My goal is to read and review books that I would want my daughter to read, or at least wouldn't mind if she read them. My other goal is also to review books that you, the adults, might enjoy reading as well. I know that a lot of you already read YA books and I hope you will join me on my journey into the world of teen literature. I don't have any plans at this point to provide a rating for the books in terms of content, however, if there is enough interest I will consider it. To be honest, I read for character and plot and don't want to have to keep a tally of the use of swears, illegal substances or intimate moments. Hopefully my reviews will give you a good idea of what to expect in terms of possibly inappropriate content based on your personal values system, and as I always (naïvely) hope, maybe even encourage you to read the book before you give it to your child.
Speaking of that, I am very grateful to have both my teenage daughter and my husband (who has been a high school teacher only slightly longer than I have been a bookseller) for reading and discussing these books with me as I venture into the world of teen literature...
So, this time Friday my first review of a teen title will post here. I have added as many labels as possible to alert readers to the fact that this is a TEEN book with TEEN content and I hope there will not be any confusion.
Daisy Dawson and the Secret Pond, written by Steve Voake, illustrated by Jessica Messerve, 87 pp RL 2
Daisy Dawson and the Secret Pond is book two in a series written by Steve Voake and illustrated by Jessica Messerve. If you remember my review of lat year Daisy Dawson is on Her Way, the first book in the series, you know how enchanted I am by this fabulous series of books for emerging readers.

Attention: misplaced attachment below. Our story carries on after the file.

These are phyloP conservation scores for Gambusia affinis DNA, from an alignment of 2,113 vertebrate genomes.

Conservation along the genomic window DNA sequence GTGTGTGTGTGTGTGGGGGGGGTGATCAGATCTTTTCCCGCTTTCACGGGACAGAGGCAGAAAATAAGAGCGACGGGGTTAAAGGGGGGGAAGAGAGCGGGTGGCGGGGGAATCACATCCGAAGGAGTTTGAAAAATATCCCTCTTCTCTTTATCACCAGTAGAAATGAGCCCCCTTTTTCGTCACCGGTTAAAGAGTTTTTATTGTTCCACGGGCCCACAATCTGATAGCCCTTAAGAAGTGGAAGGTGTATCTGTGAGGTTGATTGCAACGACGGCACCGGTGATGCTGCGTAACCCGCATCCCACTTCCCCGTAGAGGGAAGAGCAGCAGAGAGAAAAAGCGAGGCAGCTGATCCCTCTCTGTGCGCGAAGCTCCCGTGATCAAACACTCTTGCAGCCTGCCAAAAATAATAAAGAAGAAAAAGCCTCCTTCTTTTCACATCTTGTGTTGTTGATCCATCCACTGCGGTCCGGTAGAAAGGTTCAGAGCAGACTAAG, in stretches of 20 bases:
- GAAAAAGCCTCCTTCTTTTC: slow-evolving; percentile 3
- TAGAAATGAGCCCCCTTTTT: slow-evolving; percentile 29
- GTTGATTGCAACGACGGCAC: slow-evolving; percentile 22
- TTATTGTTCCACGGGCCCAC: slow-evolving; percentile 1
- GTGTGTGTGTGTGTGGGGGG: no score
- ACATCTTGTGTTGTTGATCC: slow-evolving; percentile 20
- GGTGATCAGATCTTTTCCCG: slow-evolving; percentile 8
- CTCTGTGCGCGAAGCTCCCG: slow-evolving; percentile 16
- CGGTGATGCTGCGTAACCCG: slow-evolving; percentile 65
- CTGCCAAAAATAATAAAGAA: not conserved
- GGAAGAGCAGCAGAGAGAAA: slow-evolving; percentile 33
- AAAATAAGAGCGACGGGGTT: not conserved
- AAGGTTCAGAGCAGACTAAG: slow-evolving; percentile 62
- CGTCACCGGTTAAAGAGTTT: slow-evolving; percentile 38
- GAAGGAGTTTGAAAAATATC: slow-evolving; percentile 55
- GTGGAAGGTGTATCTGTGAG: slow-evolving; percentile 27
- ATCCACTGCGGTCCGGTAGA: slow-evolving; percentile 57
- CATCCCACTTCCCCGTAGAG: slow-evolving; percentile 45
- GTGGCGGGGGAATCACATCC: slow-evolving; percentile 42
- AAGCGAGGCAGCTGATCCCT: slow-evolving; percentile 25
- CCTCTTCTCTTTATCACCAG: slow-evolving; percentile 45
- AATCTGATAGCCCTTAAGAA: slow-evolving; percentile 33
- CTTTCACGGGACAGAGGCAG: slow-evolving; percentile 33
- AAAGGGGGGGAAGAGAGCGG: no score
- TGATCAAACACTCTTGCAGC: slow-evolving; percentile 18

Animal lover and dawdler, Daisy is always late for school. This is especially so after she encounters a magical yellow butterfly that gives her the gift of talking with the animals. When Daisy is given a camera for her birthday (and some smelly Strawberry Surprise perfume) and a school assignment to study animals in their habitats, she sets of into the wilds behind her home. Trixie McDixie, the barn car, tells Daisy that she thinks two otters have moved into the pond upstream and maybe they should go investigate. The squirrels, Uncle Cyril and his water loving niece and nephew Hazel and Conker, join in the expedition.
The group makes it across the dangerous Darkwater Sump to the pond where they meet the cautious otters, Dampsy and Spray, who are fascinated by her camera and end up posing for Daisy. After the photo shoot, the otters invite Daisy to swim with them and Conker and Hazel gleefully join in.
A storm breaks as Daisy, Boom and the squirrels are heading home and crossing Darkwater Sump proves even more dangerous than the first time. When Hazel falls out of the crossing tree and into the river, both Daisy and Boom have to be brave in ways they never have before. Don't worry, though, all ends well for Daisy and her friends and she has some wonderful pictures to add to her habitat project when she gets home.
Here is a sneak peek of book three, Daisy Dawson and the Big Snow, an excerpt of which appears at the end of Daisy Dawson and the Secret Pond. Daisy has the pleasure of meeting Shirelle the sheep and her lambkin, Lillian on a snowy afternnoon. Unfortunately, Woolverton, a lamb, has gone missing and Daisy and Boom, along with the herder dog Ricky Round-up, must find him.